Police appeal over street robbery

Police appeal over street robbery

Police appeal over street robbery

First published in News

Police are appealing for information after a teenager was robbed off Loushers Lane.

The 17-year-old victim was walking on the pathway leading from Loushers Lane to Secker Avenue at 2.30pm on Tuesday.

He was approached by two men who demanded his phone.

One of the men grabbed him in a headlock and there was a brief struggle before the pair fled the scene with the victim′s mobile phone.

The first offender is described as white, around 18-years-old, with a spotty complexion.

He was wearing a grey jumper with the hood up.

The second offender is described as white, also aged around 18-years-old and was wearing a black jumper.

Anyone with any information is urged to call Cheshire Police on 101 quoting incident number 545 of 12 March or Crimestoppers, anonymously, on 0800 555 111.

Comments (6)

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5:56pm Fri 14 Mar 14

Brick Bazooka says...

Police are appealing for information after a teenager was robbed off Loushers Lane.

I believe the correct term for this is kidnapping.
Police are appealing for information after a teenager was robbed off Loushers Lane. I believe the correct term for this is kidnapping. Brick Bazooka
  • Score: 0

7:04pm Fri 14 Mar 14

Nick Tessla says...

Brick Bazooka wrote:
Police are appealing for information after a teenager was robbed off Loushers Lane.

I believe the correct term for this is kidnapping.
Only my opinion , but I would have thought the use of "robbed" as a passive verb is acceptable.

If someone was said to have robbed a bank you would not be surprised to find the bank still in its place, or if a house was burgled you wouldn't assume the building had been towed away by the miscreant.

Now if they said the teenager was stolen.....
[quote][p][bold]Brick Bazooka[/bold] wrote: Police are appealing for information after a teenager was robbed off Loushers Lane. I believe the correct term for this is kidnapping.[/p][/quote]Only my opinion , but I would have thought the use of "robbed" as a passive verb is acceptable. If someone was said to have robbed a bank you would not be surprised to find the bank still in its place, or if a house was burgled you wouldn't assume the building had been towed away by the miscreant. Now if they said the teenager was stolen..... Nick Tessla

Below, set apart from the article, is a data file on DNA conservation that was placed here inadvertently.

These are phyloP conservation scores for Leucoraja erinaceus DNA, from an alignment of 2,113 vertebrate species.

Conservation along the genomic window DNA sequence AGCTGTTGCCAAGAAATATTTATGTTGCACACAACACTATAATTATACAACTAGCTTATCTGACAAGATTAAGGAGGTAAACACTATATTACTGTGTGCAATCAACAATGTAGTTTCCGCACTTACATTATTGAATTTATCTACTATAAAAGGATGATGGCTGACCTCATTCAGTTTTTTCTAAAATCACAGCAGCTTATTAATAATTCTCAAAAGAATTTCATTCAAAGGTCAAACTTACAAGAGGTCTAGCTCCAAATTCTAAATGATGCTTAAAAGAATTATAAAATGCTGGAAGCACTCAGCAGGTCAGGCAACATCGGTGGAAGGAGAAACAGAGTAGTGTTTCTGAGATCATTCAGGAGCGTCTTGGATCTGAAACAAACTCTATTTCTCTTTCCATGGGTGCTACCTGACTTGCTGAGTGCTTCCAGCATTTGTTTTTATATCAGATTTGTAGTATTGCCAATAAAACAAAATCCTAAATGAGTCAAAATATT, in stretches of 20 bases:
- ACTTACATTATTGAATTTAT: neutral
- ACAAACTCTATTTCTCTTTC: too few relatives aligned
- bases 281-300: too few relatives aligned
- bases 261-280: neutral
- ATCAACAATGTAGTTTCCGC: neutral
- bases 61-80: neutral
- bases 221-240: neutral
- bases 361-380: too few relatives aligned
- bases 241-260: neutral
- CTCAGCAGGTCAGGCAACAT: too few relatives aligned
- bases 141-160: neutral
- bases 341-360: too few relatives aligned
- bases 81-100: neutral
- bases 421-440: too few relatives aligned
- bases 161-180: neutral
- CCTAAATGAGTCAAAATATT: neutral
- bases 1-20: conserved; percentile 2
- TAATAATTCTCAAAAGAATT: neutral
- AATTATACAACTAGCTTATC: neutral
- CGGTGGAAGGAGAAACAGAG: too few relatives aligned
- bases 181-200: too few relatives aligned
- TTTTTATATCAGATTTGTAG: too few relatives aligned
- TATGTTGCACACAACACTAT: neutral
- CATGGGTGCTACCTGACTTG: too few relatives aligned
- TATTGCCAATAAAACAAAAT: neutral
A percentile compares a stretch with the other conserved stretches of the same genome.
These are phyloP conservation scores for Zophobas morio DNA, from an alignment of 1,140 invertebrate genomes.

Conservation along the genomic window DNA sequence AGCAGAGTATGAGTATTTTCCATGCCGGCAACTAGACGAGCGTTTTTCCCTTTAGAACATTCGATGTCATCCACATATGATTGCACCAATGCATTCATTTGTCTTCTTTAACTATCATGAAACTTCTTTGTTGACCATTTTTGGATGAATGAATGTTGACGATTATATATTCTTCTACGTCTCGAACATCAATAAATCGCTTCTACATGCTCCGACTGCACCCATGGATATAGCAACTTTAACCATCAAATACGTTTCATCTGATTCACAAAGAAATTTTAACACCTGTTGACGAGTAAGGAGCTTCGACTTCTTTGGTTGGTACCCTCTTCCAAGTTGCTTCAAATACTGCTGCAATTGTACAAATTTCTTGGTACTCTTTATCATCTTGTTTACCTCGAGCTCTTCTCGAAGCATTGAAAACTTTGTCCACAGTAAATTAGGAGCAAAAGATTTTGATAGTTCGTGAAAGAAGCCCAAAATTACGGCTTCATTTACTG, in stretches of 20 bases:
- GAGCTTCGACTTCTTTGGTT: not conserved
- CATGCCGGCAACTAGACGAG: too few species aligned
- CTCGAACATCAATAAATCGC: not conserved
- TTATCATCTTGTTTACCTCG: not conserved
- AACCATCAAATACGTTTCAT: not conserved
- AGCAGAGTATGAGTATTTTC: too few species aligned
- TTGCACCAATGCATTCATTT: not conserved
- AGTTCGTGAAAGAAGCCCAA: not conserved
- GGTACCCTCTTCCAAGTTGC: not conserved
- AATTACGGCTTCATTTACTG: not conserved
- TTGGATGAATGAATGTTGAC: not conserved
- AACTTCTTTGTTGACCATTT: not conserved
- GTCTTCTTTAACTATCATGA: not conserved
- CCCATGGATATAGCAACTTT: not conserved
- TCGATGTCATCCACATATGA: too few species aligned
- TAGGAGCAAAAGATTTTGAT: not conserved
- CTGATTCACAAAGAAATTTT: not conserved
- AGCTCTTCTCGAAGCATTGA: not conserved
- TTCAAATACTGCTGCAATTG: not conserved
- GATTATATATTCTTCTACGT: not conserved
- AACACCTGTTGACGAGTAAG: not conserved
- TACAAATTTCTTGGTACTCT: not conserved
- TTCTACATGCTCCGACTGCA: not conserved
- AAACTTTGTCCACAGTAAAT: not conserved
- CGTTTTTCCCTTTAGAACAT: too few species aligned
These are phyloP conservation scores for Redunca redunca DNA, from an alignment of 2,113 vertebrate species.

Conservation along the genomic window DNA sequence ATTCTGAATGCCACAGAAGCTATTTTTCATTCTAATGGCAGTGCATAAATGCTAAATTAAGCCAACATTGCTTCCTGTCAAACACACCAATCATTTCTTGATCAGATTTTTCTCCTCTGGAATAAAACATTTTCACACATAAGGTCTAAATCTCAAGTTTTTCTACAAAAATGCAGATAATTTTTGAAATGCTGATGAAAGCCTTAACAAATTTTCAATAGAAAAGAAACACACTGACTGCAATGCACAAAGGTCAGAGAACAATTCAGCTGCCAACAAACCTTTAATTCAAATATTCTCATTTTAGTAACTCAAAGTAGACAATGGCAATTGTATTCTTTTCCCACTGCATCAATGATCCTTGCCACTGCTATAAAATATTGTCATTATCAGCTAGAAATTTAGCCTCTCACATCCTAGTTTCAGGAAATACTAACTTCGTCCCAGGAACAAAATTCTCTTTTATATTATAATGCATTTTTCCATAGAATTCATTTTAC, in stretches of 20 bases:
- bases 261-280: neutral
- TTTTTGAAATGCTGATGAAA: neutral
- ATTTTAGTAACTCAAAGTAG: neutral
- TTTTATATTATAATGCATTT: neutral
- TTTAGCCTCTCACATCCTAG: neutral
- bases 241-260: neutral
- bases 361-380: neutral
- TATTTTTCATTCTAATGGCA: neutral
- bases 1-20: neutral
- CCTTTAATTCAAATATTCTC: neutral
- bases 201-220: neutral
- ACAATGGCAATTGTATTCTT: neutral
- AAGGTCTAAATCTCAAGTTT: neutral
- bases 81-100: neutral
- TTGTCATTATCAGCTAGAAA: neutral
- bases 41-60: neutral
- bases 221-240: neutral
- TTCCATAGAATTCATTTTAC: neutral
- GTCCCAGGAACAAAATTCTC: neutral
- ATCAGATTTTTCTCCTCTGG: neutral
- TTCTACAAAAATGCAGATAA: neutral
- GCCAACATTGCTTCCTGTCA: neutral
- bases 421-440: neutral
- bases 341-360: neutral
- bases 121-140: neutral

• Score: -10

7:17pm Fri 14 Mar 14

Nick Tessla says...

Theft , being dishonestly appropriating property, is a property crime whereas robbery involves force or threat of force against an individual - therefore it is be more logical for the victim to be used as the subject in robbery.

If you want to be pedantic, in reports of crime, then you can count up the number of times reporters fail to differentiate correctly between theft, robbery and burglary.
Theft , being dishonestly appropriating property, is a property crime whereas robbery involves force or threat of force against an individual - therefore it is be more logical for the victim to be used as the subject in robbery. If you want to be pedantic, in reports of crime, then you can count up the number of times reporters fail to differentiate correctly between theft, robbery and burglary. Nick Tessla
  • Score: -4

9:28pm Fri 14 Mar 14

Brick Bazooka says...

Nick Tessla wrote:
Brick Bazooka wrote:
Police are appealing for information after a teenager was robbed off Loushers Lane.

I believe the correct term for this is kidnapping.
Only my opinion , but I would have thought the use of "robbed" as a passive verb is acceptable.

If someone was said to have robbed a bank you would not be surprised to find the bank still in its place, or if a house was burgled you wouldn't assume the building had been towed away by the miscreant.

Now if they said the teenager was stolen.....
The key word is 'off'. He was 'robbed off' means taken away from. It should say 'robbed on'.

Hence my sarcasm regarding kidnapping.
[quote][p][bold]Nick Tessla[/bold] wrote: [quote][p][bold]Brick Bazooka[/bold] wrote: Police are appealing for information after a teenager was robbed off Loushers Lane. I believe the correct term for this is kidnapping.[/p][/quote]Only my opinion , but I would have thought the use of "robbed" as a passive verb is acceptable. If someone was said to have robbed a bank you would not be surprised to find the bank still in its place, or if a house was burgled you wouldn't assume the building had been towed away by the miscreant. Now if they said the teenager was stolen.....[/p][/quote]The key word is 'off'. He was 'robbed off' means taken away from. It should say 'robbed on'. Hence my sarcasm regarding kidnapping. Brick Bazooka
  • Score: 6

7:29am Sat 15 Mar 14

Nick Tessla says...

He wasn't robbed on Loushers Lane. To quote the article, ".. the pathway leading from Loushers Lane to Secker Avenue .."

Hence he was robbed somewhere off it.
He wasn't robbed on Loushers Lane. To quote the article, ".. the pathway leading from Loushers Lane to Secker Avenue .." Hence he was robbed somewhere off it. Nick Tessla
  • Score: -4

8:40am Sun 16 Mar 14

SickAndTired2 says...

I'm sure this grammatical pedentary will prove highly valuable in the hunt for the suspects of this crime.
I'm sure this grammatical pedentary will prove highly valuable in the hunt for the suspects of this crime. SickAndTired2
  • Score: -8

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